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21 December 2014

Christmas time and a lucky Bodhi

Christmas has really snuck up on  me this year.  In previous years I've been counting down the days from the end of October and usually have my Christmas shopping nailed by mid-November.  This year it all feels a little last minute and I'm not sure I'm really ready for it - I could do with an extra couple of weeks before the big day! (Though I feel like I need some time off work, so Christmas Eve can't come quickly enough in that respect!) Every year I pore over the Good Housekeeping Christmas special and plan to make homemade hampers; full to the brim with homemade chutneys, jams, fudge, biscuits and so on - and I've never quite managed it yet - maybe next year! It's quite hard to get your Martha Stewart on when you work full time and have a busy lifestyle isn't it? I always end up feeling a bit like a Christmas failure and shunning my collection of DIY Christmas pins on Pinterest!

At least it's looking suitably Christmassy in our house, with the tree up and lots of twinkly lights and decorations.  We put our tree up in the first week of December - it always feels so magical to come downstairs and see the lights flickering away - makes it a little easier getting up in the dark!  The present pile underneath is also starting to grow, ready for us to pack them all up to take to my Mum's on the 23rd.  I can't wait to spend some time at home with my family; it's what makes the Christmas period especially special as we don't get to all be in the same place at the same time very often, particularly since my brother moved to Aberdeen.


(One of my favourite decorations - the mini Christmas jumper!)


Selfridges kindly sent me a hamper of treats to celebrate the launch of the new Paddington film on the 28th November.  I'm so excited to see it, I used to be such a huge fan of Paddington as a child and had a little Paddington teddy and a Paddington that you made out of cardboard with a little suitcase and jar of marmalade! Paddington is currently watching over our tree (and we've also been tucking into the Paddington marmalade they kindly sent!)

Christmas Christmas

Talking of generous gifts, Bodhi got a hamper of treats this Christmas from the lovely people at Petplan. I wish I'd made a video of him opening it; he knew straight away when I brought it home that it was for him.  As soon as I put the beautifully wrapped collection of goodies on the floor he got straight into tearing into it!


I think this blue rope toy was his favourite, he immediately dragged it off and refused to surrender it!


He also took a liking to this grey squeaky bone, which he dutifully did 'paw' for!


The Mutts and Hounds bed they sent us is just beautiful, it's so cosy and Bodhi adores it.  It's the first bed he's had that he willingly hops into at night, he curls up inside it and just looks the picture of comfort!


Petplan are a really lovely company who support over 1,000 charities and who really care about pets - I'd encourage you to check them out if you are considering insuring one of the four-legged members of your family. I owe them a big thankyou for the lovely gifts they sent Bodhi, he is one spoilt little doggy! I'm sure there will be a few more treats under the toy for him this year, we've even bought him a special little Christmas dinner to have on Christmas Day.

How are your Christmas preparations coming along?

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20 December 2014

The ultimate roast chicken

We were talking 'death row' meals at my parents' house the other day (a bit of a morbid discussion but we're one of those families - especially my Mum and I - who are usually found either eating food or talking about food).  I am a die hard pizza enthusiast, Tom loves his burgers, my Dad is also a huge burger fan and my Mum was unwavering about her love for the great British roast dinner.  Now, I must admit straight away that I'm usually pretty on the fence about a roast dinner. I'll order it on a Sunday in a country pub if I need some comfort food, but we don't often cook one up on a Sunday. Apparently I'm not the only one either - as apparently less than a third of Brits have a roast dinner on a Sunday; with more opting for a takeaway or another international dish.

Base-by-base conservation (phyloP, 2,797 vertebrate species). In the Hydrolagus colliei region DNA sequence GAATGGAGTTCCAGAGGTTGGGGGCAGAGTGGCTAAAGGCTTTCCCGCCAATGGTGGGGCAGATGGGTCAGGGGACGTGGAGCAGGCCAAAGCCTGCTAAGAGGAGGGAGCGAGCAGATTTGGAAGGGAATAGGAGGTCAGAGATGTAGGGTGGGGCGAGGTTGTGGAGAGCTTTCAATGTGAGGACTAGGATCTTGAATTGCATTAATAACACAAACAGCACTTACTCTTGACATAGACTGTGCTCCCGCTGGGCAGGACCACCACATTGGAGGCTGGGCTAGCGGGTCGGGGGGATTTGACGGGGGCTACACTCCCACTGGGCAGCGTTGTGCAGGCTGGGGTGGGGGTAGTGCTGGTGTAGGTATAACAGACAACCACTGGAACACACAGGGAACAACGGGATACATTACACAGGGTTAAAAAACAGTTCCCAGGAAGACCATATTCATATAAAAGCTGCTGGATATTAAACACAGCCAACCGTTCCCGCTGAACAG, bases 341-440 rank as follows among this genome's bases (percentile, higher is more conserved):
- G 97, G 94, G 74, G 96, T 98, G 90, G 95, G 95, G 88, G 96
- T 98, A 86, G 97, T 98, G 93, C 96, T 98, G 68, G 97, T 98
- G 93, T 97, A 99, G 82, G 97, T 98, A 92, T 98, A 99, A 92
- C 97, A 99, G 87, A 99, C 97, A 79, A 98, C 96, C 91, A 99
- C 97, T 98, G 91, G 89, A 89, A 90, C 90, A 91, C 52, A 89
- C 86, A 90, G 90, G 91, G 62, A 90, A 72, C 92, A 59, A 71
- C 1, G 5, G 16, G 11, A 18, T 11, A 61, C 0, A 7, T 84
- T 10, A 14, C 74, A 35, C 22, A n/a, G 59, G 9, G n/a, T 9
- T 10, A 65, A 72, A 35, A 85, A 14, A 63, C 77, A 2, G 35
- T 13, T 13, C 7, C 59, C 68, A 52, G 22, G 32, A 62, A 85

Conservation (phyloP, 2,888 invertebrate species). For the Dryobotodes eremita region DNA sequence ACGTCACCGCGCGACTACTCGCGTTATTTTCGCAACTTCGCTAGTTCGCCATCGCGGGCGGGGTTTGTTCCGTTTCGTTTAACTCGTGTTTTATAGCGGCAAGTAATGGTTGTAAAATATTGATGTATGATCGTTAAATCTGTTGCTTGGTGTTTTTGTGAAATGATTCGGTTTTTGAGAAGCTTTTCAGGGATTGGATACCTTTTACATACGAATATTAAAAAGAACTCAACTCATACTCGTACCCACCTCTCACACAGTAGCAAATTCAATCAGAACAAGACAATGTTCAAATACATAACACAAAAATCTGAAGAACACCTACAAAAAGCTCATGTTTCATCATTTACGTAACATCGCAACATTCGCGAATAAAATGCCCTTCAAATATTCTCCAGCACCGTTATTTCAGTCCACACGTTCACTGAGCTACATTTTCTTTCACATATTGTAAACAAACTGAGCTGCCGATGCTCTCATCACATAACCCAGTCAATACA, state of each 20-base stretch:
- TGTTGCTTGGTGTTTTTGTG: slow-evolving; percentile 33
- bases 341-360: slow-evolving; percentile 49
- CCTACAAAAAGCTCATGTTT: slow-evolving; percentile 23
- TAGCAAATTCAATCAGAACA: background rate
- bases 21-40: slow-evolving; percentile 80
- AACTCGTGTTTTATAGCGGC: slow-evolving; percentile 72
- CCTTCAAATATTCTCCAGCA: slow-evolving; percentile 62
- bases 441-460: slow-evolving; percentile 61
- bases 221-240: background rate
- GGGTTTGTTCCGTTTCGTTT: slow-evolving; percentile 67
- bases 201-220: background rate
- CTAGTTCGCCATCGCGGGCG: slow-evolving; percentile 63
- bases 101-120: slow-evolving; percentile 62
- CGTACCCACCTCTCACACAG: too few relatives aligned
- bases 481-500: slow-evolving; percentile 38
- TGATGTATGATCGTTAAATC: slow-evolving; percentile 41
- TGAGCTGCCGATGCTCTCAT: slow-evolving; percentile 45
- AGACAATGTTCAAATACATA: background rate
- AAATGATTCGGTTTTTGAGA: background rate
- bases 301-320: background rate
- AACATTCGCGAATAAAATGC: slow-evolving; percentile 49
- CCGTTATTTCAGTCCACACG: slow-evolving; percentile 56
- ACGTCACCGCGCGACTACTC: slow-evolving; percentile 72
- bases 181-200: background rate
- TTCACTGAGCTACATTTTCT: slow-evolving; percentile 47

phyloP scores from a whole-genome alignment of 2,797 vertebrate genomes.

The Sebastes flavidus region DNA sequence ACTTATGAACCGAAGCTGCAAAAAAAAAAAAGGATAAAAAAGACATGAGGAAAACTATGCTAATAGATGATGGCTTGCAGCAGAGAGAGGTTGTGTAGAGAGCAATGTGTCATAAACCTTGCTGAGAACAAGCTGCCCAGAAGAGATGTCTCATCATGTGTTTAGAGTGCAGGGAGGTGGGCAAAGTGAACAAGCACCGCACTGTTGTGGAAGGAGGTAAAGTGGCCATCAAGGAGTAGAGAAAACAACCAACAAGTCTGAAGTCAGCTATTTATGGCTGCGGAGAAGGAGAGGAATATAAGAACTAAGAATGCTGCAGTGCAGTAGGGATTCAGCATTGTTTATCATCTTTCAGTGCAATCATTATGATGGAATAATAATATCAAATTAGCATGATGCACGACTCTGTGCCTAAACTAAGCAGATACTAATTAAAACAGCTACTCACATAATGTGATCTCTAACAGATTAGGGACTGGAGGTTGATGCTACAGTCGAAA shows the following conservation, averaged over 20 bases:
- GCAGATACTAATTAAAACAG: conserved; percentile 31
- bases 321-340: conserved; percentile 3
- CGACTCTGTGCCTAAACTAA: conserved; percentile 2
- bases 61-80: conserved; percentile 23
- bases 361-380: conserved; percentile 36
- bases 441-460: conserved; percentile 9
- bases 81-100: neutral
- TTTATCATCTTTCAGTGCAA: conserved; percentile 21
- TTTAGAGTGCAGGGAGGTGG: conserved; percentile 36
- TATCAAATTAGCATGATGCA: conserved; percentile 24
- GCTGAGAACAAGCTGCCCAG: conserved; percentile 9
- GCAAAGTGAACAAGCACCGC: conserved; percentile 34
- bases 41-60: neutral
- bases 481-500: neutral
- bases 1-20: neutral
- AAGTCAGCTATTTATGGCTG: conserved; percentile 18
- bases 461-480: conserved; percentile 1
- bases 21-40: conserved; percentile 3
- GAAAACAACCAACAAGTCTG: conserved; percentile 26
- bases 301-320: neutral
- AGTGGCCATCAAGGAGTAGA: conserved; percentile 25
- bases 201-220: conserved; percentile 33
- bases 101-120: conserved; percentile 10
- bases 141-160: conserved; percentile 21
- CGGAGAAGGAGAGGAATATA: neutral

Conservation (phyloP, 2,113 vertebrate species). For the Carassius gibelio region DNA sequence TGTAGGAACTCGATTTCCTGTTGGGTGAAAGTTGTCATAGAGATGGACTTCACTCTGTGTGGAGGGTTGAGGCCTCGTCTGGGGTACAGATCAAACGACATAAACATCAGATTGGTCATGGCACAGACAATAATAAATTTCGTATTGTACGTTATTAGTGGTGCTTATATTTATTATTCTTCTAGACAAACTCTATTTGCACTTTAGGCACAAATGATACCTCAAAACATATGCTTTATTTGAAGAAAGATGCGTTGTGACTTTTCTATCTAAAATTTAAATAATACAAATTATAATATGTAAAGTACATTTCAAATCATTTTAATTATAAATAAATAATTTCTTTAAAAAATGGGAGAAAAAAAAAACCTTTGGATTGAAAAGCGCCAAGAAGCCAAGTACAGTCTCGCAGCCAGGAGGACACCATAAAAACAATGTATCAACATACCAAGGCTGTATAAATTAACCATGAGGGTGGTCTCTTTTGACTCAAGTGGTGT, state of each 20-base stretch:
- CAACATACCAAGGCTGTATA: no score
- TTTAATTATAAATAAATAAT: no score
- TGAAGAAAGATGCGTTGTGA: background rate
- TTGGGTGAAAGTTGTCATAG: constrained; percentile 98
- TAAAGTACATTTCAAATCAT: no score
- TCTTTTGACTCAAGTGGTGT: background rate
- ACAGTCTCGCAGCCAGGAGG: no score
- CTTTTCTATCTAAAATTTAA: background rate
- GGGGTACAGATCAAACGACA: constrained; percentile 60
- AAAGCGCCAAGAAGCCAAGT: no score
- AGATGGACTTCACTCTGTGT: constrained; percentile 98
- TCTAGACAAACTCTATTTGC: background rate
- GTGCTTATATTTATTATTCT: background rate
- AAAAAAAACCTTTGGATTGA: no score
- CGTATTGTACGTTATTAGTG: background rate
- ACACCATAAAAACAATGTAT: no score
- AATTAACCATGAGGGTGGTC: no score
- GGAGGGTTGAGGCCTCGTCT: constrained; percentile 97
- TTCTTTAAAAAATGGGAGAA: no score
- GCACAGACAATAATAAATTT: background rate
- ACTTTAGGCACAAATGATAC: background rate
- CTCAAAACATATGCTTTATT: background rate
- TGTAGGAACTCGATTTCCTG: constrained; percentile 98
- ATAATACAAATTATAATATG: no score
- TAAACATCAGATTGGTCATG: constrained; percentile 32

Oven Pride recently challenged me to try out a roast dinner recipe from a top cookbook and report back as to how it went, and I was keen to give cooking a roast dinner a try, and see if it could become a staple part of our Sunday traditions.  A little surprise package arrived for me a few weeks ago, and inside was a copy of Slow Cooking by James Martin.  (Just as an aside, this cookbook is amazing, with recipes like chicory and ham gratin, baked potatoes with pancetta and Taleggio, and meringue, lemon curd and passion fruit torte.  I dribbled my way through the contents pages and did lots of bookmarking!) The ethos of the book is 'family favourites' to 'take your time over' - and what could be a better way to cook a Sunday roast than preparing and tending to something slowly, filling the whole house with the delicious smells of a gently roasting chicken? (Oh and FYI the book is £5 on Amazon at the moment and would make the perfect stocking filler!)

oven pride

You can find the recipe here on Google Books.  I won't reproduce it here as I don't want to get busted by the Copyright Police but I'd definitely encourage you to give it a try - and I think you might want to after you read my review below!

Oven Pride recently discovered that one in four Brits have never cooked a Christmas dinner, so they asked me to review this recipe and share it here to encourage others to give cooking the ultimate roast dinner a try!  Here is my review....

"The recipe we used for our roast dinner involved soaking the chicken in brine for two hours prior to cooking; so the first step was to make the brine, which we did on the Saturday evening.  The brine contained salt flakes, garlic, lemon and bay leaves.   The brine needed to be cool before adding the chicken, so we made it the night before to avoid having to heat up our fridge!  The chicken was then placed in the fridge, in the brine, for two hours on the Sunday morning, which was the perfect window for chopping and preparing the rest of the accompaniments to our roast dinner.

The chicken was taken out of the brine, rinsed off, and then was cooked on a bed of chopped onion and carrot and drizzled with rapeseed oil.  The chicken was cooked for about an hour and a half.